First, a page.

By Richard Giedroyc
• How reliable are the U.S. Mint reports as a source for mintage figures?
The annual reports are sufficiently accurate that they are used as the original source for mintage figures published in coin books. Don’t confuse mintages with the numbers available today. On occasion the statistics may not give an accurate portrayal of the coins either. As an example the 1805 1-cent coin was reported to have a mintage of 941,116 pieces, however scholars believe the mintage includes cents dated 1803 that weren’t shipped until 1805. There were 12,000 business strike 1895 Morgan silver dollars reported, yet none of these are known to exist today. The mint reported 12,400 1873-CC No Arrows Seated Liberty dimes struck, yet the Eliasberg specimen is considered unique today. Were the others melted? Be careful how you use Mint mintage statistics.
• Are U.S. Mint reports collected, just as are coins?
There are numismatic bibliophiles who collect U.S. Mint reports, auction catalogs, and any older publications on coins. Dealers who specialize in numismatic books may occasionally have these reports. in their inventory.
• How can I tell if a coin has been retooled?
Retooling involves “improving” the design elements and fields on a coin. In other words, perhaps your coin was in Very Fine condition, but by reworking the worn details the coin might now pass for Extremely Fine or better. This might be OK for a display item, but it is a deceptive practice done in an effort to sell a coin for more money than warranted. A retooled coin should sell for less than a coin in the same condition that has not been enhanced. Watch for short raised lines where the details may have been reworked. Remember, a worn coin lacks some metal, not just design details. The remaining metal has to be artificially raised to recreate worn detail. Also watch for surface smoothing in the fields. When in doubt compare the coin in question to another coin of the same type.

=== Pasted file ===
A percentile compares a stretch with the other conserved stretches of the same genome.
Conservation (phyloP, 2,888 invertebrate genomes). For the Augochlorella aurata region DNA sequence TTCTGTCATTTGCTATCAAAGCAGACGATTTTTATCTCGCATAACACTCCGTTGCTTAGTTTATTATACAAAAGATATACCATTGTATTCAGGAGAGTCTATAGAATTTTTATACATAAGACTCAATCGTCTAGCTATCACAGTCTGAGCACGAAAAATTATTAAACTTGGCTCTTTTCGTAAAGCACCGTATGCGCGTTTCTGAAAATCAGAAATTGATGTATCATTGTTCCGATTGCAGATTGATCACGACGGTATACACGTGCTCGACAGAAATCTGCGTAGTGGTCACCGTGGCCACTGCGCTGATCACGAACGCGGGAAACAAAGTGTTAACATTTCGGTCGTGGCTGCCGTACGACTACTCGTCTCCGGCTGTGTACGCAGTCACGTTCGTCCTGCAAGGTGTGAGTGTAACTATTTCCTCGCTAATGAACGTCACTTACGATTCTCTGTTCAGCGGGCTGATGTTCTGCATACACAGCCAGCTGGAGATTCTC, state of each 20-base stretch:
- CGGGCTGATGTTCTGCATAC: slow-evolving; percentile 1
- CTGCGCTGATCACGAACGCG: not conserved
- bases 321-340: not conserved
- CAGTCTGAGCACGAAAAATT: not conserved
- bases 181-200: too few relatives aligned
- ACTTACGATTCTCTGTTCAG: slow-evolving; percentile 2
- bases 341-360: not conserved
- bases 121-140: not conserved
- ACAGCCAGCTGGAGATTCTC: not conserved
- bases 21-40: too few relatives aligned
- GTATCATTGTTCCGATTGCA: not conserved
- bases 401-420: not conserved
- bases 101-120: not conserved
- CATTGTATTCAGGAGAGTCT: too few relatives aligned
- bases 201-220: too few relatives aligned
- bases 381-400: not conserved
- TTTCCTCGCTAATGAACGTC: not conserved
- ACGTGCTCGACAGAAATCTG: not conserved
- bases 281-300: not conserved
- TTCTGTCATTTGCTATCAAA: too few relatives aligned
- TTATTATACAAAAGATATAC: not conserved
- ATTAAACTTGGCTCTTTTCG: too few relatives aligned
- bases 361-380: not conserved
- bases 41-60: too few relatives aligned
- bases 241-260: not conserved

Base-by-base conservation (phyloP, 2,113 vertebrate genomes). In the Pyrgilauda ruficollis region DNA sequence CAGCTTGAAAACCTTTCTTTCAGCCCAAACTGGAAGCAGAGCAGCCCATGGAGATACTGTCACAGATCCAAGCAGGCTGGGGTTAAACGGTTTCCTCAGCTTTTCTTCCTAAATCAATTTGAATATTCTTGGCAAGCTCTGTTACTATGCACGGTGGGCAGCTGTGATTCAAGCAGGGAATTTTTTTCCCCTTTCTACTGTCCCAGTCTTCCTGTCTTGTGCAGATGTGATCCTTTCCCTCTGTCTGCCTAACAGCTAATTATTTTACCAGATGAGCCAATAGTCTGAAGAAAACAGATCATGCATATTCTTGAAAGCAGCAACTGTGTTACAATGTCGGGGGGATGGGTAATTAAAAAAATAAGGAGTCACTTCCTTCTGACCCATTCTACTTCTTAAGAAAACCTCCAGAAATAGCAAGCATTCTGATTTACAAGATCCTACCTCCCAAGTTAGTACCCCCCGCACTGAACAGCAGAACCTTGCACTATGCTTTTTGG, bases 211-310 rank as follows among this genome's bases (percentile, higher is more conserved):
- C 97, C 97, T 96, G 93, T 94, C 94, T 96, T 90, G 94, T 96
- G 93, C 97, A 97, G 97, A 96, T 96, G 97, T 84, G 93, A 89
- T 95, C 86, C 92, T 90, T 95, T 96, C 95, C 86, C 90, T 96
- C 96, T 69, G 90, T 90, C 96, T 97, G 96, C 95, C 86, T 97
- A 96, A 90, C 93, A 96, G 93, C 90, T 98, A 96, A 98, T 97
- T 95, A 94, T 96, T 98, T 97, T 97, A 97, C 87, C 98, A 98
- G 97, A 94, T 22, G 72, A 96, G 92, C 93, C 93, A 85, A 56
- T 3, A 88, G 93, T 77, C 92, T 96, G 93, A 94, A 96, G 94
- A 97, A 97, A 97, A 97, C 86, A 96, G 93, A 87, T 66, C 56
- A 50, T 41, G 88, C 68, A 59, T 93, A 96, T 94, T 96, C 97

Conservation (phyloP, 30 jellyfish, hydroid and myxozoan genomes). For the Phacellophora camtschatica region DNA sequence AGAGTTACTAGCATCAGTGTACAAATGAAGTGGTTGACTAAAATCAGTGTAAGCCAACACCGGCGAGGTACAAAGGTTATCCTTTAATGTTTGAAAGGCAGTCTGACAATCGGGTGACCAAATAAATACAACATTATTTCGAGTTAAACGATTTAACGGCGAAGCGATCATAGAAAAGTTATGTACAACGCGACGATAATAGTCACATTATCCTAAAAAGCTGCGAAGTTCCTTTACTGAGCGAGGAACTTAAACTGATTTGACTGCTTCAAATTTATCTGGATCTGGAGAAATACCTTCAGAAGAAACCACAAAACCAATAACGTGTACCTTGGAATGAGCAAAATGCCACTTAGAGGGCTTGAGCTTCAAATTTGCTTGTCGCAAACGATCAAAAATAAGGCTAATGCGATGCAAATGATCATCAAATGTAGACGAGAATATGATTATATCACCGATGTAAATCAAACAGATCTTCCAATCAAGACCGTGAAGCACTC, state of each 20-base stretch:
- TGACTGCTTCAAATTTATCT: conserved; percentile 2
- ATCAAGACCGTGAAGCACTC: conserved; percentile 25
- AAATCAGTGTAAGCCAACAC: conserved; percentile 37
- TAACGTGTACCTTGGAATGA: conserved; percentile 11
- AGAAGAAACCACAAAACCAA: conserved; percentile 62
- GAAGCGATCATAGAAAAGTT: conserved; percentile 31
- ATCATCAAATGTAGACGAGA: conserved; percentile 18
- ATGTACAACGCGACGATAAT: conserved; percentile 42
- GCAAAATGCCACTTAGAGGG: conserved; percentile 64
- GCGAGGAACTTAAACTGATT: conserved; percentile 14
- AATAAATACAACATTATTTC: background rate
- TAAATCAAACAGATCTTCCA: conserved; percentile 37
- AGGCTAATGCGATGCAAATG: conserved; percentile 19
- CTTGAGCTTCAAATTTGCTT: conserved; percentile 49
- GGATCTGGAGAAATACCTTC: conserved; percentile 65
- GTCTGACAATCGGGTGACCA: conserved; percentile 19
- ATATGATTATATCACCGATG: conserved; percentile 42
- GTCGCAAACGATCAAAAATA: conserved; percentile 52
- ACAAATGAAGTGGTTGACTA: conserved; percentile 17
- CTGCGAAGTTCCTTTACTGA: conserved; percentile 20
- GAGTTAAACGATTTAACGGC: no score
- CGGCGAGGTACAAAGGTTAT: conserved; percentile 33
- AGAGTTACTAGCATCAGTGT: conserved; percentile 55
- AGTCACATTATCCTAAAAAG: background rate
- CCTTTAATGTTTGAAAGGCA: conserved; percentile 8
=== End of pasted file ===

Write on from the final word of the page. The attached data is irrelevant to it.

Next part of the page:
• Did “Numismatic News” offer a silver bar as a subscription premium at one time?
It was our sister publication, Coins magazine, that offered a silver bar with IOLA in large letters on the reverse, during the silver bar boom in 1974.
• What would a million dollars worth of Morgan dollars weigh?
The amount would weigh in at a total of 71,643 troy pounds, or 58,930 avoirdupois pounds.
• In an old magazine I saw an ad for Jefferson nickels, sold with “shaved” or “unshaved” chin. What’s the explanation?
I suspect your source would have been dated in the 1960s, when anything and everything out of the ordinary on a coin had a nickname and a corresponding “price.” In this instance, the “unshaved” design was from a worn die with a roughened surface from contact with the abrasive nickel alloy. Value over face, now that we know more about minting – zero.
• Any idea how many different U.S. transportation tokens are known?
An outdated source indicates 5,500, so my guess would be that a figure around 6,000 would be safe.
E-mail inquiries only. Do not send letters in the mail. Send to Giedroyc@Bright.net. Because of space limitations, we are unable to publish all questions.
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